When, in 1953, she decided to do her doctoral dissertation on Kentucky author Jesse Stuart, West Virginia native Mary (Washington) Clarke could have asked for no better cheerleader than Stuart himself. “You are the first ever to select my work for a dissertation and you will get the fullest cooperation I can give you,” wrote Stuart, the “voice of the Kentucky hill country,” whose prolific output of novels, short stories, poems and non-fiction would make him one of the 20th century’s best known regional writers.
Clarke’s dissertation, which she adapted into a 1968 book, Jesse Stuart’s Kentucky, marked the beginning of a friendship with Stuart that lasted until his death in 1984. By the time the book was completed, Clarke and her husband Ken had joined the faculty of WKU, where they would become recognized authorities on Kentucky folklore. Stuart celebrated with Clarke when Jesse Stuart’s Kentucky was published and joined her at book-signing events. His letters to Clarke kept her abreast of his writing projects and speaking engagements and gave her support and encouragement in her other scholarly endeavors. He commiserated with Clarke on accommodating the demands of publishers and picky manuscript readers, and was curious about the jealousies and anti-academic prejudice that sometimes dogged a successful scholarly author. His support continued during Clarke’s work on Jesse Stuart: Essays on His Work, a 5-year-long effort that saw Clarke and her co-editor coaxing contributions from busy academics and critics, then crafting the results into a volume worthy of publication.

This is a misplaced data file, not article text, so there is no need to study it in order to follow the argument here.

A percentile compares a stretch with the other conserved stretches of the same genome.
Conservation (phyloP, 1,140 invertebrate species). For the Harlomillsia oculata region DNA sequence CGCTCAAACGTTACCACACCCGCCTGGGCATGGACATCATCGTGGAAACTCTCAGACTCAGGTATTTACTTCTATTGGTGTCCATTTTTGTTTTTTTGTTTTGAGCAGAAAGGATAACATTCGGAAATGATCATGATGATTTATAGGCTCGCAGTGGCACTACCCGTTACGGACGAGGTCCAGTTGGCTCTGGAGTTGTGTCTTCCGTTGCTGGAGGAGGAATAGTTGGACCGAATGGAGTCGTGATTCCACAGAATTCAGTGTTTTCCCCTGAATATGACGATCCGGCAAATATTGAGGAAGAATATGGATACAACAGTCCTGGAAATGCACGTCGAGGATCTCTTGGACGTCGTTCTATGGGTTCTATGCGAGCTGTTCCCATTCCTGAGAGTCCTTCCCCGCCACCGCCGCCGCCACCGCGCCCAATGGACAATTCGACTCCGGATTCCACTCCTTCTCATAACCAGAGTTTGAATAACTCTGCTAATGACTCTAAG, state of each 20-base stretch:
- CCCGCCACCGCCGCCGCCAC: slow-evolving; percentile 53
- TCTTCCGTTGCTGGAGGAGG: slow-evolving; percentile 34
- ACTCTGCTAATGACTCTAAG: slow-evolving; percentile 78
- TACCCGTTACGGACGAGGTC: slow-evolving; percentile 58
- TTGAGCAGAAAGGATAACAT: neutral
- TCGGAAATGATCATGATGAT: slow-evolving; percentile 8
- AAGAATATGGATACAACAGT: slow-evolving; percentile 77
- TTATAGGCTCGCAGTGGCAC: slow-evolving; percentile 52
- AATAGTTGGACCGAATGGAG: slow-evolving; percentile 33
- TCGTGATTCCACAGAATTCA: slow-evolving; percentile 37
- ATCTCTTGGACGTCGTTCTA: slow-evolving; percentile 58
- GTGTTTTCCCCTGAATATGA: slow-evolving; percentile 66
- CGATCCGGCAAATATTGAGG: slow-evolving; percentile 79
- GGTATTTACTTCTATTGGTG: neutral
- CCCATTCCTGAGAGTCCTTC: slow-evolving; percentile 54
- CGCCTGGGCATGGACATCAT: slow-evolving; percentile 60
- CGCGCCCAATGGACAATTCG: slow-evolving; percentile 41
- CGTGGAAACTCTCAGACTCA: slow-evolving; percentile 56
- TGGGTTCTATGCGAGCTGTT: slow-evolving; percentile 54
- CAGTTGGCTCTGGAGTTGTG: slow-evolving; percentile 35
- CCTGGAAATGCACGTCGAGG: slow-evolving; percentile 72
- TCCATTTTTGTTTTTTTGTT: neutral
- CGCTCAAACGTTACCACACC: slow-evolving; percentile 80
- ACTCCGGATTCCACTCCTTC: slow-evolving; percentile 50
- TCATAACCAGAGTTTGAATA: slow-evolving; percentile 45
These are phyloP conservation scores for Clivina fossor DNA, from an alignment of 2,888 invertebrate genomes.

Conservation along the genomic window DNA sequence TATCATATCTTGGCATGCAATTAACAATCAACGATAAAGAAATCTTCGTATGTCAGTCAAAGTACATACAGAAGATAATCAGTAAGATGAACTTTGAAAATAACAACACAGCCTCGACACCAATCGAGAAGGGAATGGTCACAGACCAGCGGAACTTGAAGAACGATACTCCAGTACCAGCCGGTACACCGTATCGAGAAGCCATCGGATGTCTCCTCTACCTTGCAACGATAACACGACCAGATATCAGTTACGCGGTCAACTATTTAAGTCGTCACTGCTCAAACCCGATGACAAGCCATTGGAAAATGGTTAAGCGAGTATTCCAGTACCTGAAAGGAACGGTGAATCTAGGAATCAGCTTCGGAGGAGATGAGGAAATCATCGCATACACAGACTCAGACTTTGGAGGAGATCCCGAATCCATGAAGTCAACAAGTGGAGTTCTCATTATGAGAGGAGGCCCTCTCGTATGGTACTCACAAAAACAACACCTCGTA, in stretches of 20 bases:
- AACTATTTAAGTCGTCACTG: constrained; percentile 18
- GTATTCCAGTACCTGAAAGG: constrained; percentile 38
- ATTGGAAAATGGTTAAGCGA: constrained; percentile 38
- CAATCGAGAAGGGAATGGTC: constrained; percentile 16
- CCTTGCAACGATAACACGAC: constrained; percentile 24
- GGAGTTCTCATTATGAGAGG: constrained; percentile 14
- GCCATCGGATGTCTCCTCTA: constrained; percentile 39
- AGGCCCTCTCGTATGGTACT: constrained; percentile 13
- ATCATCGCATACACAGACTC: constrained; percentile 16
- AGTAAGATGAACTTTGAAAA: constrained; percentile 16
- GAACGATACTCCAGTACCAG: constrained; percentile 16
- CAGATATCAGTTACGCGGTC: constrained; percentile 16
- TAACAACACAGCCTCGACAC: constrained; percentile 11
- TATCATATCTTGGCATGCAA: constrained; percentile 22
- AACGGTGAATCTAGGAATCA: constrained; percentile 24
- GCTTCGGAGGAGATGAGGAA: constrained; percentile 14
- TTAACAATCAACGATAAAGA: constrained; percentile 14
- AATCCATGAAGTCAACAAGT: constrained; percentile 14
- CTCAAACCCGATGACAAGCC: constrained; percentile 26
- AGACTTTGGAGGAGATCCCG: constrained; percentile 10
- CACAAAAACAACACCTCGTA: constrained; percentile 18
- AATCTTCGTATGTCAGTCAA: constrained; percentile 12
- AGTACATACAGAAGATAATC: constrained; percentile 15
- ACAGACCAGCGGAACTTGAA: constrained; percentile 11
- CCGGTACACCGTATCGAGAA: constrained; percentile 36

Mary (Washington) Clarke’s papers, which include her correspondence with Jesse Stuart and other materials on her scholarly work, are part of the Manuscripts & Folklife Archives of WKU’s Department of Library Special Collections. Click here to access a finding aid. For more on Mary, her husband Kenneth, and Jesse Stuart, search TopSCHOLAR and KenCat.